The Berean Expositor
Volume 39 - Page 193 of 234
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Acts Thirteen or
Acts Twenty-eight?
When did the present dispensation of the Mystery begin?
pp. 81 - 100
"When does a dispensation begin?" The question is important because of its bearing
upon the claims of Acts 28:, or of Acts 13:, to be the beginning of the dispensation
of the Mystery, and of the Church which is the One Body. From one angle we may say
that, inasmuch as "known unto God are all His works from the beginning of the world"
(Acts 15: 18), every dispensation and every movement in the great outworking of the
purpose of the ages must have begun in the mind of God before time. This however
scarcely answers the intention of "When does a dispensation begin?" Again, every
dispensation of grace and mercy is founded in the cross of Christ, and inasmuch as the
middle wall of partition and the enmity contained in ordinances were abolished at
Calvary, one could say that the dispensation of the Mystery, even as the dispensation of
the kingdom of Israel, began at one and the same time, namely when Christ was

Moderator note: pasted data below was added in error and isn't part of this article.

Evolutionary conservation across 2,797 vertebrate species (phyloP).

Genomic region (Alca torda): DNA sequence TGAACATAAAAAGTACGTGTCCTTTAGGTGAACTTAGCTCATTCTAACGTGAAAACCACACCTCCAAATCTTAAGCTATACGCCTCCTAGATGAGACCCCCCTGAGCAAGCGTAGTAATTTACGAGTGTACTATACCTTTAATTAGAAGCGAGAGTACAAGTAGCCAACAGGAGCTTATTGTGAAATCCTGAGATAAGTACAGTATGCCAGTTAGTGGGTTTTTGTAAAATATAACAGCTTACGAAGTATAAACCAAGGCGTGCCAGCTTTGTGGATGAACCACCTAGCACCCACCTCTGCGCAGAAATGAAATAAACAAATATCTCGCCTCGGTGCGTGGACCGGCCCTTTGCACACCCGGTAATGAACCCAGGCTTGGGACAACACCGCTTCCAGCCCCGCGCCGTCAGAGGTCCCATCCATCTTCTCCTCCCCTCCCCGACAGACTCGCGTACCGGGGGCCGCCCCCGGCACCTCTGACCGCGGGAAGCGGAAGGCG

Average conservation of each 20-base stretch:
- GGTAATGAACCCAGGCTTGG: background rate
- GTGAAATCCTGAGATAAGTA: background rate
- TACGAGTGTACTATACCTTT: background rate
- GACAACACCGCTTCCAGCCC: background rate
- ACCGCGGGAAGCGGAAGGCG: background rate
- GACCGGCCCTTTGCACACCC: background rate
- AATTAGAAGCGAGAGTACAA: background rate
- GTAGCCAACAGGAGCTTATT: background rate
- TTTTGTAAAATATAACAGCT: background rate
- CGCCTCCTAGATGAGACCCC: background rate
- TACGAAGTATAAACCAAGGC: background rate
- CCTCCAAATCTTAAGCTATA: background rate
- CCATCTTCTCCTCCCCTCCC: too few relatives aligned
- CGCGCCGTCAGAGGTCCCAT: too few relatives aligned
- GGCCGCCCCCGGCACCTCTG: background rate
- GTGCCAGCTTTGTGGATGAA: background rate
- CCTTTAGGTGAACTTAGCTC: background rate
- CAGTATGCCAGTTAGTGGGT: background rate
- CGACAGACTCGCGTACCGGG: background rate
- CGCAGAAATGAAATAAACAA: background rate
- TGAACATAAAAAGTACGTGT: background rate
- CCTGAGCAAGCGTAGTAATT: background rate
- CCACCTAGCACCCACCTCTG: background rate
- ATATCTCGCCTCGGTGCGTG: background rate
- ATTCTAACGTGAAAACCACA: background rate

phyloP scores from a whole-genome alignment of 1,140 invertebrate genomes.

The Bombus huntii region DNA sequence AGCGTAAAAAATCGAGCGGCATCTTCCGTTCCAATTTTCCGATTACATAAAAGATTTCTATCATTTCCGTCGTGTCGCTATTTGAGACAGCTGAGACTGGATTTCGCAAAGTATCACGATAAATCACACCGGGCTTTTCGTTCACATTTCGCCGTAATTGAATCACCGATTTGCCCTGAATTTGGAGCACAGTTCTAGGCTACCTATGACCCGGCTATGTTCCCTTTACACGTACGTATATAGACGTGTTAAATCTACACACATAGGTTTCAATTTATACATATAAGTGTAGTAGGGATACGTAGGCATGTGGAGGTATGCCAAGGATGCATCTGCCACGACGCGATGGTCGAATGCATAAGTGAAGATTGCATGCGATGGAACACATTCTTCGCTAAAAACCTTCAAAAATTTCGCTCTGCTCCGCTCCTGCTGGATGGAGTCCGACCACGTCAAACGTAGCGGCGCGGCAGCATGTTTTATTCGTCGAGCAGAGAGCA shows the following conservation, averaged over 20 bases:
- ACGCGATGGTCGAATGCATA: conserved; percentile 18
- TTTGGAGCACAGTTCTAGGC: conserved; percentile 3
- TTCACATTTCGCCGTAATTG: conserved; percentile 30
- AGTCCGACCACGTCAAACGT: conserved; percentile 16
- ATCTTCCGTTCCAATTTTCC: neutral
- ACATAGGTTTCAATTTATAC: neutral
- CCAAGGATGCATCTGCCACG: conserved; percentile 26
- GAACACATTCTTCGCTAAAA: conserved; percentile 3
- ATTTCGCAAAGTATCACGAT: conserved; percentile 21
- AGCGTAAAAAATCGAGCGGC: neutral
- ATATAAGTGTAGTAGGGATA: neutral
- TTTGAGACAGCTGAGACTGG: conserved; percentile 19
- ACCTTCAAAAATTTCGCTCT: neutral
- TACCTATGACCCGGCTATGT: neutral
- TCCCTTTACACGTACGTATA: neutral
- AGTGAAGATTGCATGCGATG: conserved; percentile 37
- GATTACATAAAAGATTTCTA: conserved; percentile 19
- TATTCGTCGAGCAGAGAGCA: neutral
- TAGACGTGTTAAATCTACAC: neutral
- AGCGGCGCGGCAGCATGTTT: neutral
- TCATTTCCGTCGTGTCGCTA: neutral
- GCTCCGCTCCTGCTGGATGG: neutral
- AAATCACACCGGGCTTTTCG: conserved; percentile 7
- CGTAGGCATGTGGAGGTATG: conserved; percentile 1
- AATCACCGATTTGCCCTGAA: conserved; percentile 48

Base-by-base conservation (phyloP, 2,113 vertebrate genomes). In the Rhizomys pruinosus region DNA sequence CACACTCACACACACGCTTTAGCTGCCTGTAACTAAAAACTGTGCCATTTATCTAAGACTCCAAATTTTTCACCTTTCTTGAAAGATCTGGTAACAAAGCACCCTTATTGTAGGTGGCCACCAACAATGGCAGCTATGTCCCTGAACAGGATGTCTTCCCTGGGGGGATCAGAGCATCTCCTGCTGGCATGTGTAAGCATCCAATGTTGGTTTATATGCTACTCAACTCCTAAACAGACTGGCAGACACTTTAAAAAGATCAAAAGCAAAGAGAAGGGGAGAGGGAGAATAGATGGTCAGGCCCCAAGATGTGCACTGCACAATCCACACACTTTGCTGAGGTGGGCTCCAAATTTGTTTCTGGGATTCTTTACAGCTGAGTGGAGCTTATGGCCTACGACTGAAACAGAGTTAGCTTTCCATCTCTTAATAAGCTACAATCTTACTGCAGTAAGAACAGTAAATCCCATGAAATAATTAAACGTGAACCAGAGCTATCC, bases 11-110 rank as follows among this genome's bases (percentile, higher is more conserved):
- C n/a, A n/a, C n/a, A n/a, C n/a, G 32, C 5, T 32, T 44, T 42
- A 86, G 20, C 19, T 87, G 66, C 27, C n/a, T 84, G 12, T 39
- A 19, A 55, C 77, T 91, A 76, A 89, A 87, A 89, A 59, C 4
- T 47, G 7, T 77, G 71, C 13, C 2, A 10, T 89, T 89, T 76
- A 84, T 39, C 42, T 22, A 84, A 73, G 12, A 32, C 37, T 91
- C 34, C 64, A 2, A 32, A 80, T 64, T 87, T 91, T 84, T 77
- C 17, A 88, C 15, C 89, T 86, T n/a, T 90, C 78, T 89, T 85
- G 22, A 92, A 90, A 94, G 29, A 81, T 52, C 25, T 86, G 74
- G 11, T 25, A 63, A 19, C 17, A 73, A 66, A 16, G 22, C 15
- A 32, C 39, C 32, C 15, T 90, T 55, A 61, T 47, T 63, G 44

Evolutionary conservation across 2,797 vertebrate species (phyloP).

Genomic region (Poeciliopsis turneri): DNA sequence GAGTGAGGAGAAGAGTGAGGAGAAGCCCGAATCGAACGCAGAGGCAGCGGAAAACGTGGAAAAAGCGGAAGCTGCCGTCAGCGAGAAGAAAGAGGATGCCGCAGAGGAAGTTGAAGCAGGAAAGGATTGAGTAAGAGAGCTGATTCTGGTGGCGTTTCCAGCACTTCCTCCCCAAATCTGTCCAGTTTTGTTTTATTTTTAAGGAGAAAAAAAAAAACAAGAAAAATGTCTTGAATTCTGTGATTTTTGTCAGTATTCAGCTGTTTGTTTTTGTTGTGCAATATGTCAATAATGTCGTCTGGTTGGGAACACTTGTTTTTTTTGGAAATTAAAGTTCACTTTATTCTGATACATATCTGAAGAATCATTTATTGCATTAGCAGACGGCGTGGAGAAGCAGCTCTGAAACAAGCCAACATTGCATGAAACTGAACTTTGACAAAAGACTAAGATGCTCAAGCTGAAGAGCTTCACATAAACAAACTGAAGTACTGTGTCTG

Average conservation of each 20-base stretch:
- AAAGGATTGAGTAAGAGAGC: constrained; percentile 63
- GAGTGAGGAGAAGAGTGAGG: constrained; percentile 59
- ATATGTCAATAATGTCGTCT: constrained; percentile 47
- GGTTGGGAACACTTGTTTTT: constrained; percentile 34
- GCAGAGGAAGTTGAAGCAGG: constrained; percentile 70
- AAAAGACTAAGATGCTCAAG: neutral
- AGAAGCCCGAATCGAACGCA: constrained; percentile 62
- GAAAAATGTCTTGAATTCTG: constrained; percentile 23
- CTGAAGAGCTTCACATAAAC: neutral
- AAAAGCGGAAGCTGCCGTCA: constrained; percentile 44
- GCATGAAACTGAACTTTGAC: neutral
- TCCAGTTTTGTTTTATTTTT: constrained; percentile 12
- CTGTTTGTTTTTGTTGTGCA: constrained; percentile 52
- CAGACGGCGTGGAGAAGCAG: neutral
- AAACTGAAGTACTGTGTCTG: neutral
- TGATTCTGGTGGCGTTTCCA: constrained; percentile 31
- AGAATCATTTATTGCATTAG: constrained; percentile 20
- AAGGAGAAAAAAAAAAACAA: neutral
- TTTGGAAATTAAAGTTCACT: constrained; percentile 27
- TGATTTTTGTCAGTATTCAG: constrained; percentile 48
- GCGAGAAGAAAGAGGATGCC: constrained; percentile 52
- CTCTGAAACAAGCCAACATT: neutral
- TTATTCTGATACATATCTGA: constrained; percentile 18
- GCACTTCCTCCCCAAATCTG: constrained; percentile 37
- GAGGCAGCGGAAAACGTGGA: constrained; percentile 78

crucified.  This again does not meet the intention of the question "when does a
dispensation begin?"
There are certain features foretold that must synchronize before a dispensation can
begin, and these features are of such a unique character that they cannot be missed or
ignored. What these features are in connection with the dispensation of the Mystery,
most readers know. To lift two out of the many:
Israel will become lo-ammi, not My people, and God will cease (temporarily) to be
their God (Hos. 1: 3). Did this take place at Acts 13:?
Paul received the dispensation of the grace of God by revelation when he became
the Prisoner of Jesus Christ for us Gentiles (Eph. 3: 1-13). Did this take place
at Acts 13:?
There can be but one answer to these questions. They did not take place until the
events recorded in Acts 28: became history. A dispensation is a "stewardship" (see
"The Key of Knowledge"). A stewardship implies a steward who receives a commission,
and a dispensation "begins" when that steward receives the command "Go . . . . . tell this
people" (Isa. 6: 9), even as Paul waited until words of the Lord were recorded, "unto
whom now I SEND thee" (Acts 26: 17).
For the moment it is immaterial whether Paul himself knew wholly or in part, the
contents of this new dispensation before the time came for its announcement; what is
material is to discover when he and his message were "sent", and this can be discovered
by reading Acts 26: 16-18 and Acts 28: 28. While we must therefore stress the
dispensational importance of Acts 28:, that does not mean that Acts 13: is of no or
of little importance to us, for to ignore Acts 13: while emphasizing Acts 28:, would
be as foolish as being indifferent to the foundations of a skyscraper in New York, simply
because one occupied a suite of offices hundreds of feet above ground! What however is